As a player, Clough was a prolific striker for Middlesbrough F.C and Sunderland A.F.C, scoring 251 goals in 274 games before his career was ended by a broken leg. He played twice for England, without scoring.
He then went on to manage Hartlepool United F.C (with Peter Taylor as his assistant manager), before they both joined Derby County as manager and assistant manager in 1967. At Derby Clough and Taylor won promotion to the First Division (then the highest echelon of English football) and then won the First Division championship with Derby in the 1972 season.
After falling out with the board of directors at Derby, Clough and Taylor left the club. Together they spent a brief period at Brighton and Hove Albion F.C before Clough on his own took over as manager of Leeds United F.C when Don Revie was appointed manager of England. Clough was manager of Leeds for only 44 days before he was fired. He was then reunited with Taylor at Nottingham Forest. Forest went on to win one league championship (in 1978) before winning and retaining the European Cup in 1979 and 1980.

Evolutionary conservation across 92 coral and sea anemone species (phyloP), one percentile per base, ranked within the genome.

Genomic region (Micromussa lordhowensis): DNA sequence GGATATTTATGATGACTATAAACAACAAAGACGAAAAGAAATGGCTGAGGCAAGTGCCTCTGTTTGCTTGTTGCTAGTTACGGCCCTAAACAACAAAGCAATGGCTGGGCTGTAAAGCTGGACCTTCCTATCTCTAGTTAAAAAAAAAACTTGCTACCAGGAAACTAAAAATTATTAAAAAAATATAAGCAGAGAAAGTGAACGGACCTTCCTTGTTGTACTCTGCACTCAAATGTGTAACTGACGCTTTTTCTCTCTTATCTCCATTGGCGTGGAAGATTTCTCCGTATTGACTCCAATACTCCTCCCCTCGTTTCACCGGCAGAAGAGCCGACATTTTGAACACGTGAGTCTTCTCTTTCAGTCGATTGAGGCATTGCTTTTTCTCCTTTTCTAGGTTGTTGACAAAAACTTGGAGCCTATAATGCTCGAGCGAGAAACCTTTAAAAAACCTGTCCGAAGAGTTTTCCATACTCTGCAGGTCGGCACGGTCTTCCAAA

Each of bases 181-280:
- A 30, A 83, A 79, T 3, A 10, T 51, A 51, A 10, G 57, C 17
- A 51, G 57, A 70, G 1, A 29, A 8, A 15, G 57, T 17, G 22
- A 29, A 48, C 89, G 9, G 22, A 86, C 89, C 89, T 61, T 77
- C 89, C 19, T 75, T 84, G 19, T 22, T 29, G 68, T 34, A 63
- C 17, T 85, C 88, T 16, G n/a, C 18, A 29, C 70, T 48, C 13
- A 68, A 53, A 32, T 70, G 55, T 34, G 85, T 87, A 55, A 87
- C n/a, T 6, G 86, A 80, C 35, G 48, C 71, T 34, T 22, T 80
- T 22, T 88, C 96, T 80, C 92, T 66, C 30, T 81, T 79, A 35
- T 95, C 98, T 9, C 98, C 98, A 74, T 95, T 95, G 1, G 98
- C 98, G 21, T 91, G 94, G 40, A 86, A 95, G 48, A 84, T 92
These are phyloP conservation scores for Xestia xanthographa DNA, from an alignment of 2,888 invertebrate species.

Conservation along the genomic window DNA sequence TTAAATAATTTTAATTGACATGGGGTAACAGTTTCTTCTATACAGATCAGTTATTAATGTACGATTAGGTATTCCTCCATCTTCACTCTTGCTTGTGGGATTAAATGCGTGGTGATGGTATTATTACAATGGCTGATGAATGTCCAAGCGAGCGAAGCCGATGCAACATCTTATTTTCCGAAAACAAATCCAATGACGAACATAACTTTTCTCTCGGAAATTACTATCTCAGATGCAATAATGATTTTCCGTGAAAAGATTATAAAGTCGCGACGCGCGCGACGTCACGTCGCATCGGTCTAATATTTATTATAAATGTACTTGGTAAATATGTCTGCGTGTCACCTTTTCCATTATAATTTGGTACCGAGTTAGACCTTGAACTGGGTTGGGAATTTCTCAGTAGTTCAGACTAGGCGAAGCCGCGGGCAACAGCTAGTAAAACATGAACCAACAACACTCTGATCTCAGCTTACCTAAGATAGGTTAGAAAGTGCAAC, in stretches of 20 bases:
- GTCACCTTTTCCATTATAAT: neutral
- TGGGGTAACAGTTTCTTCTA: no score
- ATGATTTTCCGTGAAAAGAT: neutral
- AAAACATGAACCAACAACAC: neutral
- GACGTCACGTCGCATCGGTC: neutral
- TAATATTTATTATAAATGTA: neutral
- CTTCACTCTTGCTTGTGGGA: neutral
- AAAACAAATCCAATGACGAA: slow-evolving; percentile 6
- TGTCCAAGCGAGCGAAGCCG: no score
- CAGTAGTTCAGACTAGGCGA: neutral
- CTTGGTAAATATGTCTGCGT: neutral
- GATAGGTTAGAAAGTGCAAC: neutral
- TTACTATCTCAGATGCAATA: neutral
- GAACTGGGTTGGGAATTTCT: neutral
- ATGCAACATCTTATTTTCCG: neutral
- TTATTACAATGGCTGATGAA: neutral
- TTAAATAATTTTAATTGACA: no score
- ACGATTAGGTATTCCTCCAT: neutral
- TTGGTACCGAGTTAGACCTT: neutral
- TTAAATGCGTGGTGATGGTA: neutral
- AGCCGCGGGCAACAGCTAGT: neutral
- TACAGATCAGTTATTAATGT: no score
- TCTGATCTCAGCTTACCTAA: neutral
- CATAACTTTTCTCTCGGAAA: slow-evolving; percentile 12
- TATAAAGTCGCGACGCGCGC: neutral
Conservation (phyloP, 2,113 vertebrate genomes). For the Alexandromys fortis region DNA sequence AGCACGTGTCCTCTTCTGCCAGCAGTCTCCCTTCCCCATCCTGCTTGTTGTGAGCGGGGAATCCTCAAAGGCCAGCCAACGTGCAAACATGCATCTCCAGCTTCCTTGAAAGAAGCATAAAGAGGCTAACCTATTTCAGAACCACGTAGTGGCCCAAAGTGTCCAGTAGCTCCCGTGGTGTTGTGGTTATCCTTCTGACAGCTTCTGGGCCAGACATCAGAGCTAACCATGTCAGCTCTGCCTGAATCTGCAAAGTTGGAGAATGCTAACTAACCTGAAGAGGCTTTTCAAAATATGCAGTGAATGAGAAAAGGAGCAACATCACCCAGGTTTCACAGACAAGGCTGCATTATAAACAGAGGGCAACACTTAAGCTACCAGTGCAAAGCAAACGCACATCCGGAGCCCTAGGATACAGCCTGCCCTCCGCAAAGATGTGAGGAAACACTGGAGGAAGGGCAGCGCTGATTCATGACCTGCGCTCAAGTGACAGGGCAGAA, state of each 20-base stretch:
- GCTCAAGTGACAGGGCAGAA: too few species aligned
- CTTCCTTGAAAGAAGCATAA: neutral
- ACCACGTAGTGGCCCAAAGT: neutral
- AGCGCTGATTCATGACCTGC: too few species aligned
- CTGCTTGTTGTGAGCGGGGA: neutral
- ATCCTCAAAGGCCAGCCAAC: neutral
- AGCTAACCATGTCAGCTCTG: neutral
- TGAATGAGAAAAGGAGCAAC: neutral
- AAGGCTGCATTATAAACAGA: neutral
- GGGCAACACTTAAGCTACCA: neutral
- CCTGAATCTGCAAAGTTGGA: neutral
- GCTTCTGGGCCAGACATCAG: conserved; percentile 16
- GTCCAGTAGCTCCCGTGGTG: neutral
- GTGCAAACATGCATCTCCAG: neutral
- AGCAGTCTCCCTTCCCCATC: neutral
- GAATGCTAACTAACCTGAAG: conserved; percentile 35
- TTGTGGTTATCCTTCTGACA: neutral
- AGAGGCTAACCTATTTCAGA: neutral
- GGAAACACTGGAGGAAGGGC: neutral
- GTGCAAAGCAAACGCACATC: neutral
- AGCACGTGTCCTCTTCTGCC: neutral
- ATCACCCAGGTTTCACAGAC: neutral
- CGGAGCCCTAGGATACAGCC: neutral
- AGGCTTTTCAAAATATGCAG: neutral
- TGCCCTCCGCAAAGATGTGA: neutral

Many experts would consider that taking two relatively small and unfashionable clubs to such heights ranks as one of the great -- if not the greatest -- managerial achievements in the history of English football.
During these years, Clough was the English publics pick for manager of England, but he was never given the job by the Football Association, presumably because FA officials were nervous about his outspoken nature and habit of causing controversy.
Clough and Taylor fell out in 1984 when Taylor returned to manage Derby County.
His stay at Forest ended in disappointment as the club was relegated in 1993.
In the year's prior to the relegation Clough's behaviour became increasingly erratic as he battled with -- a now acknowledged -- alcohol problem. In recent years Clough stopped drinking alcohol but in January 2003 a failing liver meant that he had to go into hospital for a liver transplant.
"Players lose you games, not tactics. There's so much crap talked about tactics by people who barely know how to win at dominoes," is one of Clough's many quotable comments.